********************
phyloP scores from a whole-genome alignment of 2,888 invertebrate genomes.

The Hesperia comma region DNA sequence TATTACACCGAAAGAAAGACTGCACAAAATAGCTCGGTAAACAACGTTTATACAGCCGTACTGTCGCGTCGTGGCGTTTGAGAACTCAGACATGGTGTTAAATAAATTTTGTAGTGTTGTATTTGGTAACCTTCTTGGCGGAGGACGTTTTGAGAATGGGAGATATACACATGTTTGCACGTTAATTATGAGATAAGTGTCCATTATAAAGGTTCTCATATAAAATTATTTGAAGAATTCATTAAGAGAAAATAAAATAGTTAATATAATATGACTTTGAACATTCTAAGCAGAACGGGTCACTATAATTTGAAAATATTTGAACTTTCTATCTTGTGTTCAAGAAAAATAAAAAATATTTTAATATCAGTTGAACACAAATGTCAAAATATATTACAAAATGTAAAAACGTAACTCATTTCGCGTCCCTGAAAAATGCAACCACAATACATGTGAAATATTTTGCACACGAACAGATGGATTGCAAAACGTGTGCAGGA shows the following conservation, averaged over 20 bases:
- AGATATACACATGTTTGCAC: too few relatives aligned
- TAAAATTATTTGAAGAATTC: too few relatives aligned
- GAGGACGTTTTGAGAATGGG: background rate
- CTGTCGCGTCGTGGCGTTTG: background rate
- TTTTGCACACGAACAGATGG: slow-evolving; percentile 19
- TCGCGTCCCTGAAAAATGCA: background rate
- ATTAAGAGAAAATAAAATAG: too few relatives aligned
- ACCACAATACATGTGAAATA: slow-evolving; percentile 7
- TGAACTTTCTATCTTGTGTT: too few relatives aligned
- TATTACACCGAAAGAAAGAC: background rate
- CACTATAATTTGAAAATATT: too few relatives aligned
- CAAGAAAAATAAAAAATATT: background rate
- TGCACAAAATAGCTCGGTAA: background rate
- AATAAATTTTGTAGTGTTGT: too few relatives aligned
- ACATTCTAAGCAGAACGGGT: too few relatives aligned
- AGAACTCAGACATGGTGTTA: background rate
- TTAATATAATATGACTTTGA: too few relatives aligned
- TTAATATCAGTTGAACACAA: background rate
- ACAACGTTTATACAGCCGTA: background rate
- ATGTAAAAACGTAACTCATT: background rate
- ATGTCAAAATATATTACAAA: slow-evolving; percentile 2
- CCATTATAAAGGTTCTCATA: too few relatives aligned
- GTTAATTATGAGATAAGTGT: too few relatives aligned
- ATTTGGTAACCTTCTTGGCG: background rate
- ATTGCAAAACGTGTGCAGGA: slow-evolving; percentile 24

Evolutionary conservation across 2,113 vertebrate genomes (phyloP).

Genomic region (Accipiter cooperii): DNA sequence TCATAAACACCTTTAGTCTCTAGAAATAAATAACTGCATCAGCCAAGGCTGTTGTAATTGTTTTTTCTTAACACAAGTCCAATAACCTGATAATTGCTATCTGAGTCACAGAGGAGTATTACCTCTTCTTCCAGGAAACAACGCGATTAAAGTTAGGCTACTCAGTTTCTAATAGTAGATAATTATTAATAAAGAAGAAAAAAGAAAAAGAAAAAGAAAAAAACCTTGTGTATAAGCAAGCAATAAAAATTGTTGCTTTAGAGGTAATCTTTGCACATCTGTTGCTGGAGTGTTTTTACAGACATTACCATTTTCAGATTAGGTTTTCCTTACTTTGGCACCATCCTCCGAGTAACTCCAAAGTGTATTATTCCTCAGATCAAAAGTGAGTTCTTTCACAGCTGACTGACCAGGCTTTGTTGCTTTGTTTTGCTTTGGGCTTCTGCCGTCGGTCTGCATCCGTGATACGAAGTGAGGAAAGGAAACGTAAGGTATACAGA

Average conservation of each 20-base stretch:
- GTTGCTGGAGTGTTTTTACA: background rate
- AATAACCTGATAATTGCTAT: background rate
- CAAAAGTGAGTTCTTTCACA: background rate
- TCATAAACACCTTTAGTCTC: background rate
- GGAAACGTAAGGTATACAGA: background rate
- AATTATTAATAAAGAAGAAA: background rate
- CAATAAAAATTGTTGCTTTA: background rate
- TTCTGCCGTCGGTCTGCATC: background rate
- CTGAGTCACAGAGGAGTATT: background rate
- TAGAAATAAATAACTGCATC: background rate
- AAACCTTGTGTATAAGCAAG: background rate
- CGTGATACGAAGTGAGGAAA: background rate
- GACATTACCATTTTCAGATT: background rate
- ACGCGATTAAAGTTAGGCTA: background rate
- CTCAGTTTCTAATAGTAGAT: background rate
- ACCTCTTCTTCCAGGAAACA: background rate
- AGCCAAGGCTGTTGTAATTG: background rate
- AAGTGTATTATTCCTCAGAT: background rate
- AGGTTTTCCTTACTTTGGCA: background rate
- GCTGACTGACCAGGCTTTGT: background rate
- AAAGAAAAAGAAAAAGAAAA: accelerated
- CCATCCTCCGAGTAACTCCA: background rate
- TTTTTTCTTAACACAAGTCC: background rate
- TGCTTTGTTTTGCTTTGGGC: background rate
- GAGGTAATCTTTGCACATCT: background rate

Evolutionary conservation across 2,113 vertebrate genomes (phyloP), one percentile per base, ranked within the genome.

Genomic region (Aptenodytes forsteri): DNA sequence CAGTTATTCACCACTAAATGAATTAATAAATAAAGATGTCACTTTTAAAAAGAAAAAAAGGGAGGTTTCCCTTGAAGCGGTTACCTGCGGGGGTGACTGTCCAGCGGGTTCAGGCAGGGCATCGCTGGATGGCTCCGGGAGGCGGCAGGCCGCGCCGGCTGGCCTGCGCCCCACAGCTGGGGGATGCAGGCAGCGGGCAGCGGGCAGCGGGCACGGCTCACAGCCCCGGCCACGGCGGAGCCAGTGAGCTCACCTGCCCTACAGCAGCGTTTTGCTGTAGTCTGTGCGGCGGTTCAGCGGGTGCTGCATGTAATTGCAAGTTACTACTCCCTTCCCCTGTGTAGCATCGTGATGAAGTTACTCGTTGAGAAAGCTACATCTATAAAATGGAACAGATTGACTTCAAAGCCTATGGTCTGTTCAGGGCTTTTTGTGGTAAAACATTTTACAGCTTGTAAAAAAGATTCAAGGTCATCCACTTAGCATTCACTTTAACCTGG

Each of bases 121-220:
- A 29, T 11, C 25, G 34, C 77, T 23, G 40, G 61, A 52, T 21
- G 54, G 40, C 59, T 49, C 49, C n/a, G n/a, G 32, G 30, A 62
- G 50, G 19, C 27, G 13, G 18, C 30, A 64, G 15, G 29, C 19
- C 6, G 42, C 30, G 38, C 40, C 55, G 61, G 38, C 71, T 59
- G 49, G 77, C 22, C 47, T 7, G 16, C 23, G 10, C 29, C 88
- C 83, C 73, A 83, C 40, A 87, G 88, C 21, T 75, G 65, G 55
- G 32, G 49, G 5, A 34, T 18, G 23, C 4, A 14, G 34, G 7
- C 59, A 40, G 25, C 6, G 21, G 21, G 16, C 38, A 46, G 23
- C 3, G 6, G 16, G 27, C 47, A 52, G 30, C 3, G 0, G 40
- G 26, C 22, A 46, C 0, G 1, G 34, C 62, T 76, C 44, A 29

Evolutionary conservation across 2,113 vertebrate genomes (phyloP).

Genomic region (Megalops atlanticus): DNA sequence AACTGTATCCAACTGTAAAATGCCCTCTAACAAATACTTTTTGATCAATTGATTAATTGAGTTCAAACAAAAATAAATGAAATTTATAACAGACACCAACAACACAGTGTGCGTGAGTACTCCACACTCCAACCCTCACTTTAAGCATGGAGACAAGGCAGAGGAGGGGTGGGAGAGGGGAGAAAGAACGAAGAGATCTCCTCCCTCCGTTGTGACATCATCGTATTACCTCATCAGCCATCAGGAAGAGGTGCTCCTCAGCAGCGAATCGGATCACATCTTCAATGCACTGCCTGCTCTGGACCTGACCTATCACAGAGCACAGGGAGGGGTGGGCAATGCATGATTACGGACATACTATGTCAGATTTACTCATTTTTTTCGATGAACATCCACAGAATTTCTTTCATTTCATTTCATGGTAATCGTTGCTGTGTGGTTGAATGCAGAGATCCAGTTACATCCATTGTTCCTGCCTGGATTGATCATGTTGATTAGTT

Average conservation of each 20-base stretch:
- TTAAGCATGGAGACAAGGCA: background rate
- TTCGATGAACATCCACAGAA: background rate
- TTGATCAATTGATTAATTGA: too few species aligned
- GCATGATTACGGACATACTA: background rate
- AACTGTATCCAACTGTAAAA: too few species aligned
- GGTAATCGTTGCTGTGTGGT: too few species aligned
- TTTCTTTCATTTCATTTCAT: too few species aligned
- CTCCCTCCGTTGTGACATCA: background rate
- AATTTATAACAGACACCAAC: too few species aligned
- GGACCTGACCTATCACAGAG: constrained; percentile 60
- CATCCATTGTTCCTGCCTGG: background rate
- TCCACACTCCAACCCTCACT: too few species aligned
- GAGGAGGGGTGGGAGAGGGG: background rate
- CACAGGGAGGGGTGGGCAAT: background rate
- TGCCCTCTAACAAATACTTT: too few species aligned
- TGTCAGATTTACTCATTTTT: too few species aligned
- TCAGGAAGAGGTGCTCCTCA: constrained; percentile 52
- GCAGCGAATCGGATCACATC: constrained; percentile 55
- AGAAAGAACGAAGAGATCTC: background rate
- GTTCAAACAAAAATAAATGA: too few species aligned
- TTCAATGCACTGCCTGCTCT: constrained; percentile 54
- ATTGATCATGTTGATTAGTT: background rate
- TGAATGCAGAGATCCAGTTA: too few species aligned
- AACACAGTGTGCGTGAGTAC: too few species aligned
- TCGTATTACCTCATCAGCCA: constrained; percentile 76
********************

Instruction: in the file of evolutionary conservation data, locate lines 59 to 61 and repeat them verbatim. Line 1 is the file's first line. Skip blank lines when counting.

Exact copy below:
- A 29, T 11, C 25, G 34, C 77, T 23, G 40, G 61, A 52, T 21
- G 54, G 40, C 59, T 49, C 49, C n/a, G n/a, G 32, G 30, A 62
- G 50, G 19, C 27, G 13, G 18, C 30, A 64, G 15, G 29, C 19